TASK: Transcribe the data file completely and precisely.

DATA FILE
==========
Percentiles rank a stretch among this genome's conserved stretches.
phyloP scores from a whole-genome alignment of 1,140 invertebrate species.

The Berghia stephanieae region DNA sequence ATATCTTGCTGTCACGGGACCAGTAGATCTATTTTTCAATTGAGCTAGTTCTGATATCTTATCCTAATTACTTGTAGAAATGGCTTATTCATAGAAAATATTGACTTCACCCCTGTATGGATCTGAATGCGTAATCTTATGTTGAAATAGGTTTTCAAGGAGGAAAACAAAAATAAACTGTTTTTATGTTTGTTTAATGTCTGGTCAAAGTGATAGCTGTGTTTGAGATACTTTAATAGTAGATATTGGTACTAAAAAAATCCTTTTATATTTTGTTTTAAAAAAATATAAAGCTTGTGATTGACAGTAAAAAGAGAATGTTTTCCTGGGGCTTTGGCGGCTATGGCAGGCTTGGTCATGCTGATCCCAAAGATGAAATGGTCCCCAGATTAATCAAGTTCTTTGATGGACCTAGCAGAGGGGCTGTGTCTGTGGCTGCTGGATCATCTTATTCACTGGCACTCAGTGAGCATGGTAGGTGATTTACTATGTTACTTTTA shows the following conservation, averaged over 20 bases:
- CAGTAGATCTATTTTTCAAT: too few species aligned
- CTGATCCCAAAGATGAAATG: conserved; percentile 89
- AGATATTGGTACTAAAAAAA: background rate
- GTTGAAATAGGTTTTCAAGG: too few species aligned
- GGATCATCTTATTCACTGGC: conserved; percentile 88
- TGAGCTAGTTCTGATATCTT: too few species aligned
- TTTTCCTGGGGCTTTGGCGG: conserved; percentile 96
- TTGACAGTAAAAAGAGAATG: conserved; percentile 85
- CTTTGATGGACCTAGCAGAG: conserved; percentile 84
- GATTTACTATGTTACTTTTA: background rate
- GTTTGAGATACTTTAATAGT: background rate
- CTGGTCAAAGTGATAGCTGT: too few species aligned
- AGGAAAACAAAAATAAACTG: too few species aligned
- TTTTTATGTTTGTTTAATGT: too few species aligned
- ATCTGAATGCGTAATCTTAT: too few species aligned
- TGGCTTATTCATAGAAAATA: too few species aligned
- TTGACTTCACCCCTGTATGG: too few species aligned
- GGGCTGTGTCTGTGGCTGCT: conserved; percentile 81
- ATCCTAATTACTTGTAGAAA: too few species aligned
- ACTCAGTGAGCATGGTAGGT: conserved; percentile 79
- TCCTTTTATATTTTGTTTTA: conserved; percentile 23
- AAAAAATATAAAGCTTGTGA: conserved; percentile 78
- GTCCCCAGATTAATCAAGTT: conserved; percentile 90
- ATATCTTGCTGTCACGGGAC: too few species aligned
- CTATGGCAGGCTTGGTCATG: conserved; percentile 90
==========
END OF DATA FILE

Percentiles rank a stretch among this genome's conserved stretches.
phyloP scores from a whole-genome alignment of 1,140 invertebrate species.

The Berghia stephanieae region DNA sequence ATATCTTGCTGTCACGGGACCAGTAGATCTATTTTTCAATTGAGCTAGTTCTGATATCTTATCCTAATTACTTGTAGAAATGGCTTATTCATAGAAAATATTGACTTCACCCCTGTATGGATCTGAATGCGTAATCTTATGTTGAAATAGGTTTTCAAGGAGGAAAACAAAAATAAACTGTTTTTATGTTTGTTTAATGTCTGGTCAAAGTGATAGCTGTGTTTGAGATACTTTAATAGTAGATATTGGTACTAAAAAAATCCTTTTATATTTTGTTTTAAAAAAATATAAAGCTTGTGATTGACAGTAAAAAGAGAATGTTTTCCTGGGGCTTTGGCGGCTATGGCAGGCTTGGTCATGCTGATCCCAAAGATGAAATGGTCCCCAGATTAATCAAGTTCTTTGATGGACCTAGCAGAGGGGCTGTGTCTGTGGCTGCTGGATCATCTTATTCACTGGCACTCAGTGAGCATGGTAGGTGATTTACTATGTTACTTTTA shows the following conservation, averaged over 20 bases:
- CAGTAGATCTATTTTTCAAT: too few species aligned
- CTGATCCCAAAGATGAAATG: conserved; percentile 89
- AGATATTGGTACTAAAAAAA: background rate
- GTTGAAATAGGTTTTCAAGG: too few species aligned
- GGATCATCTTATTCACTGGC: conserved; percentile 88
- TGAGCTAGTTCTGATATCTT: too few species aligned
- TTTTCCTGGGGCTTTGGCGG: conserved; percentile 96
- TTGACAGTAAAAAGAGAATG: conserved; percentile 85
- CTTTGATGGACCTAGCAGAG: conserved; percentile 84
- GATTTACTATGTTACTTTTA: background rate
- GTTTGAGATACTTTAATAGT: background rate
- CTGGTCAAAGTGATAGCTGT: too few species aligned
- AGGAAAACAAAAATAAACTG: too few species aligned
- TTTTTATGTTTGTTTAATGT: too few species aligned
- ATCTGAATGCGTAATCTTAT: too few species aligned
- TGGCTTATTCATAGAAAATA: too few species aligned
- TTGACTTCACCCCTGTATGG: too few species aligned
- GGGCTGTGTCTGTGGCTGCT: conserved; percentile 81
- ATCCTAATTACTTGTAGAAA: too few species aligned
- ACTCAGTGAGCATGGTAGGT: conserved; percentile 79
- TCCTTTTATATTTTGTTTTA: conserved; percentile 23
- AAAAAATATAAAGCTTGTGA: conserved; percentile 78
- GTCCCCAGATTAATCAAGTT: conserved; percentile 90
- ATATCTTGCTGTCACGGGAC: too few species aligned
- CTATGGCAGGCTTGGTCATG: conserved; percentile 90